Extraplanetary calendars: “12 months per year” is an Earth-specific concept that will need adjustment in the space-age future!


By the year 2000, visionary futurists have estimated that over half the human population will live off-world, on another planet or in an orbital space colony.

The Issue:

Unfortunately, other planets generally have inconveniently not-matching-Earth orbital periods and day lengths. Thus, the calendar months will need to be adjusted in order for our intrepid miners on Mars know when to celebrate The Fourth of July or Cinco de Mayo (and possibly other month-and-day-specific holidays).


Various planets will require various adjustments to their calendars.

Let’s look at a few examples.

  • Earth: this is the most popular planet for humans. Day length: 1 day. Year length: 1 year. The year is divided into 12 months of ~30 days (Figure 1).
Fig. 1: Earth has a bunch of messed-up month names in English, like “October” (“The Eighth Month”) for the 10th month, but we’ve learned to deal with it.
  • Mercury: this is a weird one—the day length is longer than the orbital period. That means that the calendar only needs one “month” with a single day on it! Very economical. Downsides: your “word a day” calendar will actually only have one entry on it, so knowledge of esoteric vocabulary on this planet may be extremely limited.
  • Venus: this is another surprising one—apparently it spins around in 243 Earth days, but orbits the sun in 224 Earth days, so once again, we only need a single one-day month. Fortunately, we can just re-use the Mercury calendar here—this should save on logistics, since the Mercury / Venus calendar can be printed in a single batch (Figure 2) before being shipped by rocket to both planets.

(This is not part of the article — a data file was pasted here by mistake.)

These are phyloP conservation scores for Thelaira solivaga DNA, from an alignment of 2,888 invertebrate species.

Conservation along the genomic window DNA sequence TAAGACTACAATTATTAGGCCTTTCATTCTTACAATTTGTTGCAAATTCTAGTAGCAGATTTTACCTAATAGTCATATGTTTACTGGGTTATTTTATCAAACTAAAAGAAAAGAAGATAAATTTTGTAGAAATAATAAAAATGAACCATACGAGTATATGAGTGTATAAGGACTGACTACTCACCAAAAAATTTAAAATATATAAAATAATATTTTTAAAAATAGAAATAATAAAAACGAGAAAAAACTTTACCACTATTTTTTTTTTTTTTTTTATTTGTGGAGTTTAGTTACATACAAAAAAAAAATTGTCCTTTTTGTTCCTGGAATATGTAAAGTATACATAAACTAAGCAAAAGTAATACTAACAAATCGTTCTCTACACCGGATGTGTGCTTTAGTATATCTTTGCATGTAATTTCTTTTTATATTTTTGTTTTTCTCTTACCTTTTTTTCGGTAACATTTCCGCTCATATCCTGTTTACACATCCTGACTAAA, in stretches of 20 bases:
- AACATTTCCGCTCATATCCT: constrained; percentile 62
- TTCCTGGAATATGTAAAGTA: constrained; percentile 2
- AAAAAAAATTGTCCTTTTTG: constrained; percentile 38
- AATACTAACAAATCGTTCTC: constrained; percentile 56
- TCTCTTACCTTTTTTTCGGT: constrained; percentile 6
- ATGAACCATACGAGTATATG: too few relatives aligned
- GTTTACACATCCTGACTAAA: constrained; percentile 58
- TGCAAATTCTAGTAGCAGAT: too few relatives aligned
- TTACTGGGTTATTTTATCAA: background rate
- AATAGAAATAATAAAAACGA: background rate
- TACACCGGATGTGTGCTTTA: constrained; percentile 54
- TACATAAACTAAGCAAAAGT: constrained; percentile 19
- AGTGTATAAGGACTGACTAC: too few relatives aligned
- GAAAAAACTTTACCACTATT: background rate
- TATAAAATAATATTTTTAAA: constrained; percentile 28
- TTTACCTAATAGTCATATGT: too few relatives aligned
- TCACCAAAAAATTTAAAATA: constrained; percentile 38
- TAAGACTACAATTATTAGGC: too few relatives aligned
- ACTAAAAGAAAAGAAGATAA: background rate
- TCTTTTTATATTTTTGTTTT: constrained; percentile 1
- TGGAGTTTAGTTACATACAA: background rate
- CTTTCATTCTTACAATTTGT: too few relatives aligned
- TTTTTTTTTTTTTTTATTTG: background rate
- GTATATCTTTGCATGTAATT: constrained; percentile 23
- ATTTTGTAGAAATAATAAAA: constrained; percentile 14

Fig. 2: The entire calendar is just a single day. Very convenient!
  • Mars: this is the first situation where we’ll have to add months. A very reasonable 24 months (of 30-Mars-days-per-month) cover the whole orbit, so we’ll only need 12 new month names (Figure 3).
Fig. 3: We’ll need to come up with some new month names for Mars. Historically, some months were renamed to honor political figures—e.g. Julius Caesar (“July”) and Augustus Casear (“August”)—so perhaps this tradition will be continued by future Mars colonists who will, perhaps, name their months after Arnold Schwarzenegger (e.g. “Schwarzeneggtober”) and Clint Eastwood.

Unfortunately, the more distant planets have more inconvenient calendar requirements. Let’s look at Neptune as a representative outer planet:

  • Neptune: with 16 Earth hours per day and 165 Earth years per orbit, we’ll end up with 86,999 Neptune days per Neptune year. Thus, we’ll need 2900 months (86,999 / 30), as shown in Figure 4.
Fig. 4: Neptune’s calendar, with 2900 months, will (at one page per month) be more than twice as thick as the original publication of War and Peace. Citizens of Neptune will be unlikely to have much affinity for Fourth of July fireworks, since this date will only occur at most once in a single century.


When moving to another planet, it’s important to consider the calendar situation. Finally, this has been addressed!

PROS: Practical consideration of planetary month names may jumpstart space exploration, leading to the idyllic rockets-and-robots future promised by 1960s pulp science fiction paperback book covers.

CONS: This dreadful calendar situation may discourage space exploration: planetary explorers will have to give up not only their friends and family, but also any hope of ever seeing more than one additional New Year’s, May Day, Cinco de Mayo, or Fourth of July.